OSHA is just one subdivision of one federal department. Similar, broad rulemaking authority exists across more than four hundred federal agencies. The president has also ordered proposed rule changes at federal entities including the EPA, ATF, HHS, and the Department of the Interior that would affect the rights of millions of people. So long as Congress continues to fund the bureaucracies, it scarcely needs to pass legislation given the seemingly unlimited scope of administrative authority in the executive branch.

The army of federal bureaucrats being wielded against Americans under the Biden administration is not new. The growth of the American administrative state has steadily marched on for more than a century. Looking back even further to the causes of the American War for Independence, we see in the Declaration of Independence a reference to the actions of the English king who created “a multitude of new offices, and sent hither swarms of officers to harass our people, and eat out their substance.” 

Often enough, the use of power in this “ad terrorem” fashion is sufficient to cajole people into submission, and that does seem to be where the mandate is heading. A month after the initial press conference, no rule has been officially filed, yet companies are already beginning compliance with the phantom requirements. As one of our favorite movies has said, “Fear will keep them in line.” Is it possible that the White House’s emergency rule strategy was intended for this very purpose? Probably so. Even if struck down, Biden will likely leverage it toward pushing Congress to legislate in a similar manner. And while that may be the “correct” procedure from a constitutional standpoint, it is still power that Congress ought not have in the first place. The paternalistic, technocratic, administrative state is not befitting a truly free society, even if COVID-19 vaccines are predominantly good.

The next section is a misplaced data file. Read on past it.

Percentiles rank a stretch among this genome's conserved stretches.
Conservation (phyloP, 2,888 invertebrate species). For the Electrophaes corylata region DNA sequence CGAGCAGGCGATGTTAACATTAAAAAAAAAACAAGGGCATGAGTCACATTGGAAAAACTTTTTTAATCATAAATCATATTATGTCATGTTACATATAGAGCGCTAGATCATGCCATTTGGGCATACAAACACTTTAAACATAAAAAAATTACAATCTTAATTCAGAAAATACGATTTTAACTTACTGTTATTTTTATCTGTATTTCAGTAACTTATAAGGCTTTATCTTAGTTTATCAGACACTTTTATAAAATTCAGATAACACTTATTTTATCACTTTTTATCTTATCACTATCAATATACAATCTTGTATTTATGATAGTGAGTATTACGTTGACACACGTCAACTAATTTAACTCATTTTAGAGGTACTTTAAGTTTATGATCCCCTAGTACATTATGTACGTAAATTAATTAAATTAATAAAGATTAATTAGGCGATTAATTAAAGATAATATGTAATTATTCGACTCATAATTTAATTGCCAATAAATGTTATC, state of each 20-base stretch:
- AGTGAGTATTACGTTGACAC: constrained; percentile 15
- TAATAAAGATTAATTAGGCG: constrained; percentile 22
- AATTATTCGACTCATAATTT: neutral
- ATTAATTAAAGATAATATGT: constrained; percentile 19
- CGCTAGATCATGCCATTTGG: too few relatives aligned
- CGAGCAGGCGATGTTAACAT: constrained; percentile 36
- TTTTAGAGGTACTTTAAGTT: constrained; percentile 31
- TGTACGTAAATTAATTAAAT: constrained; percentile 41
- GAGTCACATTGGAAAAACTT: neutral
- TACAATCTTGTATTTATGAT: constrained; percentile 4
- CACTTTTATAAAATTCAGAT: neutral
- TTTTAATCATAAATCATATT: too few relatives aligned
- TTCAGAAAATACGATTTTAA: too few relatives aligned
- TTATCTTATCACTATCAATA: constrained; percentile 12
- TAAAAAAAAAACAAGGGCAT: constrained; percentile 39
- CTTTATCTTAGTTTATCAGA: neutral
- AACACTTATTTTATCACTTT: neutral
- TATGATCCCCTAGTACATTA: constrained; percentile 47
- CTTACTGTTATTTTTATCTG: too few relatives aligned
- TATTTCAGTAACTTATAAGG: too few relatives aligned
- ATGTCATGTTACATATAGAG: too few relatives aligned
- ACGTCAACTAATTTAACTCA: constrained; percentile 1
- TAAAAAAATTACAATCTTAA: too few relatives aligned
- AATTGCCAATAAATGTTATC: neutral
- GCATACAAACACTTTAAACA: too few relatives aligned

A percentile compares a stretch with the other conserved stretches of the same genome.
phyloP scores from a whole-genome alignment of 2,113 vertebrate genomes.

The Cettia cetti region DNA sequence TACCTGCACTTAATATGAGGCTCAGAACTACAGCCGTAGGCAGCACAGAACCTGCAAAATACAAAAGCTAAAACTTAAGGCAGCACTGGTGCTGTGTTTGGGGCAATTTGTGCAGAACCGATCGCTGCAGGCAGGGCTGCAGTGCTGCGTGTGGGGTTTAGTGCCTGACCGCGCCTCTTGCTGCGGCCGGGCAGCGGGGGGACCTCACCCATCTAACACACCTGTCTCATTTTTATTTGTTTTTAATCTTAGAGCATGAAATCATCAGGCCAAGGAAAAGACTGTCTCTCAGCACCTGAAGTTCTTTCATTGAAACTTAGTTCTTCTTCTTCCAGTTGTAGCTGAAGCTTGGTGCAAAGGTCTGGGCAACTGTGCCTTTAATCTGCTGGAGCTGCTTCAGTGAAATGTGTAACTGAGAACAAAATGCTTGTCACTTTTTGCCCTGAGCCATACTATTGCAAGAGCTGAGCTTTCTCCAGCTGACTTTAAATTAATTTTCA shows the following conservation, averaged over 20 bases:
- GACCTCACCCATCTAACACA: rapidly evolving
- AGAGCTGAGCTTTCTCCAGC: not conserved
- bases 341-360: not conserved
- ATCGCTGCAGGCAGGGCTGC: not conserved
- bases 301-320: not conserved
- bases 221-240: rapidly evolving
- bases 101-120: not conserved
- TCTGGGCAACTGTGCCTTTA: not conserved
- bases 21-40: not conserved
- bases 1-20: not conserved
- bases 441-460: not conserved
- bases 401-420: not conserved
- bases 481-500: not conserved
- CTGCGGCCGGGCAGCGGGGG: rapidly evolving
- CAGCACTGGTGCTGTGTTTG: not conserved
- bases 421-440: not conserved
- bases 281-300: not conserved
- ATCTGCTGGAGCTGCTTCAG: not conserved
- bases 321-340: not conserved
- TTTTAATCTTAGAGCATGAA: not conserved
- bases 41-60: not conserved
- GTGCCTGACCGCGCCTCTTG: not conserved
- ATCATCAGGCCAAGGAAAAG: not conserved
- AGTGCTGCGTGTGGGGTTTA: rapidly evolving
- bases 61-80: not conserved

Bureaucratic tyranny has always been at play in the United States, but even going back to the American colonial period is not sufficient to find the roots of the administrative state. In the Bible, the book of 1 Samuel recounts the creation of the monarchy in ancient Israel. In the eighth chapter, God instructed Samuel to warn the elders of Israel about just what kings do to the people they rule. Samuel faithfully carried this warning to the people. He cautioned them that a king would inflict all sorts of evils on their families: military conscription, economic controls, state seizure of lands and livestock, cronyism, taxes, and enslavement. 

The ancient Israelites did not listen to Samuel’s warning. They were scared of the neighboring nations, and they chose to trust in a human king for protection instead of the living God of Abraham and Moses. Their choice led to many bitter years for Israel. Concentrating power in the hands of politicians and bureaucrats will not yield a better result in our times.